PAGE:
Generally speaking, Iranian families are the basis of the social structure. Children usually take responsibility for their family quite seriously. While Persian Families tend to be small, only 1 or 2 children, but the extended family is quite close. In addition, loyalty to the family comes before other social relationships, even business. Moreover, the concept of family is more private than in many other cultures.
Family structure in Iran
The unity and honor of the family are very important in Persian culture, even more than individual wishes. Most families are headed by the oldest male, with formal authority descending through other males by age. The father is head of the family and is expected to protect and provide for the family. Mothers are expected to care for children and the household.
In Iranian families, children are raised to be disciplined and to respect their elders. They are expected to be clean, well-behaved, and good students. Parents make sacrifices for children, especially for their education. Elderly parents are dependent on adult children and grandchildren.
Relationship of Iranian with their family members
Iranian family members are very close to each other. Therefore, generally, people feel relax with their moral codes of behavior when surrounded by people from their inner circle. The inner circle is primarily their family members and close friends.
Iranian usually turns immediately to their family members for assistance and may tell their problems and issues only to them Moreover, they usually keep any information surrounding troubles within the family circle away from public knowledge. As a result, this type of family culture in Iran provides support and guidance, especially for the young generation.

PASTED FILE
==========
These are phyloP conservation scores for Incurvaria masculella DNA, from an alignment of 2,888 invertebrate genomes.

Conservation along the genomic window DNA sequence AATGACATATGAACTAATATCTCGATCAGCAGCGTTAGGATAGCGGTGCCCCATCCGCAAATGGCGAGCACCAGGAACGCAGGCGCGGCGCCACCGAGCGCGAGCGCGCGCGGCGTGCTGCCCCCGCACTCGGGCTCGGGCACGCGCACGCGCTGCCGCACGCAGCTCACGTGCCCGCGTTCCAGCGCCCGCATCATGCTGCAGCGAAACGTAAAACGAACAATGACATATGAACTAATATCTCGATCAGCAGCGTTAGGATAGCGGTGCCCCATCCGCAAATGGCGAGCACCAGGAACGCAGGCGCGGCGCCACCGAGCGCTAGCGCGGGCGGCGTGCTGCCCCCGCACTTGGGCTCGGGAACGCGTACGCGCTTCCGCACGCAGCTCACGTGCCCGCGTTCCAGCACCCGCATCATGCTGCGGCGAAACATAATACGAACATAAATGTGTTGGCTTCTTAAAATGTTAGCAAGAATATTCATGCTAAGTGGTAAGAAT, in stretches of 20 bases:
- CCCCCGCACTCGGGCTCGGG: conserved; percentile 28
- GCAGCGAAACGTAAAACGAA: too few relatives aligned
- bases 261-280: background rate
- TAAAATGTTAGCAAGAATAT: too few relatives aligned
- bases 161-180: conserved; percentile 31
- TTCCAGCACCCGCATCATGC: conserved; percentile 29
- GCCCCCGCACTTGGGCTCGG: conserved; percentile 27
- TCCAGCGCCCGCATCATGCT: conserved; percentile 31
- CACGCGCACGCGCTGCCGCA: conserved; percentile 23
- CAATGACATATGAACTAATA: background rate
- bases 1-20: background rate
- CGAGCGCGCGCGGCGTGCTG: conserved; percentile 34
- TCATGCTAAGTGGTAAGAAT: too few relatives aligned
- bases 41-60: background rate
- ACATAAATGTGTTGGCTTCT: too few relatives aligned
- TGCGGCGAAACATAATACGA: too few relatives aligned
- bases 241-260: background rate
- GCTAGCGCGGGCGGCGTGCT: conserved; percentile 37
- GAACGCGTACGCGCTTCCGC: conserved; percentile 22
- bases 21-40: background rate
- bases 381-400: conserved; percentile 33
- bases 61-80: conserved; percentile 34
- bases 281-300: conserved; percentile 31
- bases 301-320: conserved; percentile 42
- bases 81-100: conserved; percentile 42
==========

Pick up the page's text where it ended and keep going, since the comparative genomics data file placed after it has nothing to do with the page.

Being loyal to the family members is very important in Iranian families. It means that the family’s honor, achievements, and shame are shared between all family members. All people may gain the prestige of a family’s success or bear the responsibility for a family’s dishonor.
The typical Iranian family household is extended to include grandparents. The extended family has traditionally been the basic social unit. In rural areas, the maintenance of this pattern is crucial for survival in hard times and so is generally preserved. In urban areas, the significance of the extended family has diminished because of the geographical dispersion of the extended family and differences in status and material wealth.
While it has been changed nowadays, but according to the culture of Iranian families, all the family, including children, parents, and grandparents travel together. That is why you see a group of people from different generations travel together. You can still see this culture mostly during Norooz, which is the Iranian New Year.
Culture of Marriage in Iran
In Iran, marriage regulations are defined by Shia religious law, although others are permitted to follow their own religious practices. Marriage in Iran is traditionally viewed as a permanent commitment, bonding not only the married couples but also their families.
Arranged marriage is common in Iranian families, especially in rural areas. A delegation of parents and elders from the man’s side is usually responsible for the “khastegari”, the formal marriage proposal. During their first meeting, the two families discuss the marital contract, in which matters such as the size of the dowry are settled.
Living alone in Iranian Culture
Living alone is extremely unusual for unmarried children in Iran. People usually only leave home to attend university in another town or for work. Although in the past few years, the young generation of Iranian tries to leave homes for independence and their own space, it is not much cultural precedence for this. Those who do live alone are mostly men, and women living alone are regarded with extreme suspicion.
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